Souhan on Sports Logo


Souhan on Sports

Jim Souhan analyzes the local sports scene

Souhan: Vikings, Bridgewater haven't handled injury news well

It has become cliche to say that Teddy Bridgewater is a nice young man.

Fans say it. Players say it. Writers say it. And Mike Zimmer says it virtually every time he stands behind a podium.

Now, this line of thinking is overblown and is reaching the outskirts of silliness. Christian Ponder was/is a nice young man and the fan base hated him once they figured out he couldn't play.

What is certain about Bridgewater is that his and his team's handling of his injury is not so likable.

Bridgewater has released a couple of short videos of him throwing. On Tuesday, the Vikings released a short video of Bridgewater dropping back.

If you think Bridgewater is ahead of schedule, or on schedule, or doing encouraging things, why not say so?

You must be encouraged, or why put out a video designed to encourage?

If you're not encouraged, why put out the video?

And if you are encouraged, why not allow Bridgewater to talk?

He hasn't spoken publicly in an interview setting since his injury.


You don't need to protect him. He handles himself very well and never says anything he doesn't want to say.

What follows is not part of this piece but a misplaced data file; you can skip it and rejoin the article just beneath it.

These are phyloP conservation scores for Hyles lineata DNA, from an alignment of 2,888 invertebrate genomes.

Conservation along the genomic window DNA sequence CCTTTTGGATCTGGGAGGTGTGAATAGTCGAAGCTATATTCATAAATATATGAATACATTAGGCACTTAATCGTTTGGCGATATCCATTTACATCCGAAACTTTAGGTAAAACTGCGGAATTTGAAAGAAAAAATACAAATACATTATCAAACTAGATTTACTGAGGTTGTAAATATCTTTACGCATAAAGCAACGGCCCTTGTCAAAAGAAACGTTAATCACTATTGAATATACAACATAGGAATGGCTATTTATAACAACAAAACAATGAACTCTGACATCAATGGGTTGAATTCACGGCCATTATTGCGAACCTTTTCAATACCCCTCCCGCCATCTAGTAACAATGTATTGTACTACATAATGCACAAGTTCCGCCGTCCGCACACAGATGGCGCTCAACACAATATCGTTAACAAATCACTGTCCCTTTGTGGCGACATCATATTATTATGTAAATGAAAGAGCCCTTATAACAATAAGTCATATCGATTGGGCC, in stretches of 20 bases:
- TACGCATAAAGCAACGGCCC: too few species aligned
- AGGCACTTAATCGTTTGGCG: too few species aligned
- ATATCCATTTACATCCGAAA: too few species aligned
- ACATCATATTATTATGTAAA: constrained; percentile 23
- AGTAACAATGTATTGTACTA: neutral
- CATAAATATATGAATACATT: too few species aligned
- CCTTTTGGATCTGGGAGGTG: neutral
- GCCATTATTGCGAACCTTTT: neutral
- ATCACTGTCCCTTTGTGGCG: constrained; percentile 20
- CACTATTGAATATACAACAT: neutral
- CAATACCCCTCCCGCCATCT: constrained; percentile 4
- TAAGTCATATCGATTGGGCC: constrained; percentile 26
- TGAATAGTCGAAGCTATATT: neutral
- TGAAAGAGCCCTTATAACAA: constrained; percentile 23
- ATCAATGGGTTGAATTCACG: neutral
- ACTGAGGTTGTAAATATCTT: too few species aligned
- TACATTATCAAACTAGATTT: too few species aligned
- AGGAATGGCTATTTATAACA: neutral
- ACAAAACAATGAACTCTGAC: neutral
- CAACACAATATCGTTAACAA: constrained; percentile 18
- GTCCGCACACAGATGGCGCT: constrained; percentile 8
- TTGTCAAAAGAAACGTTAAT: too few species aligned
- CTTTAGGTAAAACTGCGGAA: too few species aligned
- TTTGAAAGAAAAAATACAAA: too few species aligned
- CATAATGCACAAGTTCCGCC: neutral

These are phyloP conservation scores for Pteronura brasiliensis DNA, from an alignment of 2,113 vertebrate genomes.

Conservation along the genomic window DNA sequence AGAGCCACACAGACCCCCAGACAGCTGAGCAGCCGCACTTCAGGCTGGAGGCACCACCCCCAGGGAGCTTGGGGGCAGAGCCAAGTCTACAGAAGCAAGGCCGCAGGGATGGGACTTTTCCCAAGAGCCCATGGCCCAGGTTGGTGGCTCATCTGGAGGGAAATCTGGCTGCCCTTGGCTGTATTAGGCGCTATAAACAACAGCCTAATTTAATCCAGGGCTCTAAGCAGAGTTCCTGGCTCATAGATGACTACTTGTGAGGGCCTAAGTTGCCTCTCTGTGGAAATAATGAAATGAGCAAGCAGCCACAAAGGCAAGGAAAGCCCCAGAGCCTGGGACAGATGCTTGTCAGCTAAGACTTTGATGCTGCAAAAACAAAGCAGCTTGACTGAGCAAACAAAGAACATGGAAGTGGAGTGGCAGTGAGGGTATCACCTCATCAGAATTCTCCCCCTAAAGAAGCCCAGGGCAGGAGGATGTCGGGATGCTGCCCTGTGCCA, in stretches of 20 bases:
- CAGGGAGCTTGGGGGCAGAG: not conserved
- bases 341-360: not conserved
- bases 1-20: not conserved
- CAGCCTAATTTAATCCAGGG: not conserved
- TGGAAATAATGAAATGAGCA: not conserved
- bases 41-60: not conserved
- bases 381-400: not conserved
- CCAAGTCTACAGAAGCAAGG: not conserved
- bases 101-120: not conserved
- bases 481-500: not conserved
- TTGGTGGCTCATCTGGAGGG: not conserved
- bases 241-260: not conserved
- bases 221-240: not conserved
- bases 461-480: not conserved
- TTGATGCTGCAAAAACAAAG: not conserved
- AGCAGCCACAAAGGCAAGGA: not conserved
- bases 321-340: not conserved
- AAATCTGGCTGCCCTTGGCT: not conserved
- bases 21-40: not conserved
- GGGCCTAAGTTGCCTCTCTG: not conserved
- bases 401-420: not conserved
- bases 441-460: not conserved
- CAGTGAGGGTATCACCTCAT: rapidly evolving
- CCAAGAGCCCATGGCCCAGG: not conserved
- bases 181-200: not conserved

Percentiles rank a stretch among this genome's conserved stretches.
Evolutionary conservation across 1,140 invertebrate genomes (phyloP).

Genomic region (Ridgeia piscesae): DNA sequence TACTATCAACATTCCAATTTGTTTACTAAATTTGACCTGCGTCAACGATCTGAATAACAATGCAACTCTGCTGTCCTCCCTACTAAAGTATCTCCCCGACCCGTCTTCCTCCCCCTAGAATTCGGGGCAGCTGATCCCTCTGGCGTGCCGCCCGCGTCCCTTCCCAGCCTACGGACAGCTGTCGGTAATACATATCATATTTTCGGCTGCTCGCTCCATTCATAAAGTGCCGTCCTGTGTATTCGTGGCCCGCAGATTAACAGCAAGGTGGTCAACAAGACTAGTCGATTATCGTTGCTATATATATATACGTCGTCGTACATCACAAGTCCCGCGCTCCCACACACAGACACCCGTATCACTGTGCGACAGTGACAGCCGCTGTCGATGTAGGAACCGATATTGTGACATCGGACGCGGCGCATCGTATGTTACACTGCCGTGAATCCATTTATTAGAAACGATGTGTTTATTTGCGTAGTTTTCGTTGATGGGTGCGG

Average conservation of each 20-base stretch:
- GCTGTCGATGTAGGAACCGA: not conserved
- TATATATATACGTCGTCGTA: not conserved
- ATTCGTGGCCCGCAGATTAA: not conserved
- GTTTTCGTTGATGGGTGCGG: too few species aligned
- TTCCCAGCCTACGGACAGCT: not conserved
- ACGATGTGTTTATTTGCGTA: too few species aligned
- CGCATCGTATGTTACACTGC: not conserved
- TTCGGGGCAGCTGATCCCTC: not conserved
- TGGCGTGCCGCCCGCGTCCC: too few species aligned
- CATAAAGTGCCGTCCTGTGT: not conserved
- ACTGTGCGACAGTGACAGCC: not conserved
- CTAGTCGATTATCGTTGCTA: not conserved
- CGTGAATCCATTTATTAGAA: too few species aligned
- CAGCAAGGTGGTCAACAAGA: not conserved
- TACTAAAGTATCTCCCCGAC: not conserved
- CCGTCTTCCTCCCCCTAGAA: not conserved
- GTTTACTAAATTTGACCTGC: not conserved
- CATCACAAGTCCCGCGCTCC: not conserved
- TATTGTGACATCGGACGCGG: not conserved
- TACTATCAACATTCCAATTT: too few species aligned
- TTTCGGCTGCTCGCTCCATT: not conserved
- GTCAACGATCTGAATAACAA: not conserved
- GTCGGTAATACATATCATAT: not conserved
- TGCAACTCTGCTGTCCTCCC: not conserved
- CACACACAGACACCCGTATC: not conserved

I've only seen him display what I'm told is his real personality once: When I interviewed him after a training camp practice before his second season. He danced and joked that day.

Bridgewater is both likable and sympathetic.

So if he's making real progress, why not just say so? Or let him say so?


Next live shows on 6 p.m. tonight at Hell's Kitchen in Minneapolis with Michael Russo and Amelia Rayno, followed by Barb Abney's Music From Hell with Manchita and Blonik. Friday at 4:30 it's Russo and Jon Krawczynski at Hell's Kitchen for Sports From Hell, our weekly roundtable. Stop by.


Souhan: Mauer's days off don't even attract attention now

Something strange happened at the ballpark on Tuesday.

Joe Mauer was given a day off. And not a day off after a night game, or a day off after getting hit in the head by a pitch. He was given a day off after an off day.

Here's what's strangest: Nobody asked about it.

The modern baseball press corps is large. Tuesday marked the Twins returning from a successful road trip, in first place, and with no other major sporting events drawing reporters to other stories.

There were multiple TV cameras and the usual blend of print and online reporters. Manager Paul Molitor's office was crowded.

Mauer was out of the lineup. On a night after a day off. And nobody asked about it.

Everyone knew what the answer to the question would be: Molitor would say, as he has before, that he's looking for days to rest Mauer, and he might as well do it against a tough lefthander.

Remember when Twins fans screamed when Mauer was given a day off after a night game?

I didn't see a single mention on social media about this day of rest.

Despite hitting his first walkoff homer, Mauer is having a terrible season at the plate. He's on pace to set career-worsts in every major category.

It's not that no one cares about Mauer's decline. It's just that his struggles have become routine.


6 p.m. tonight we're doing the Russo-Souhan Show at Hell's Kitchen in downtown Minneapolis, leading into Barb Abney's Music From Hell. Please stop by, or listen later at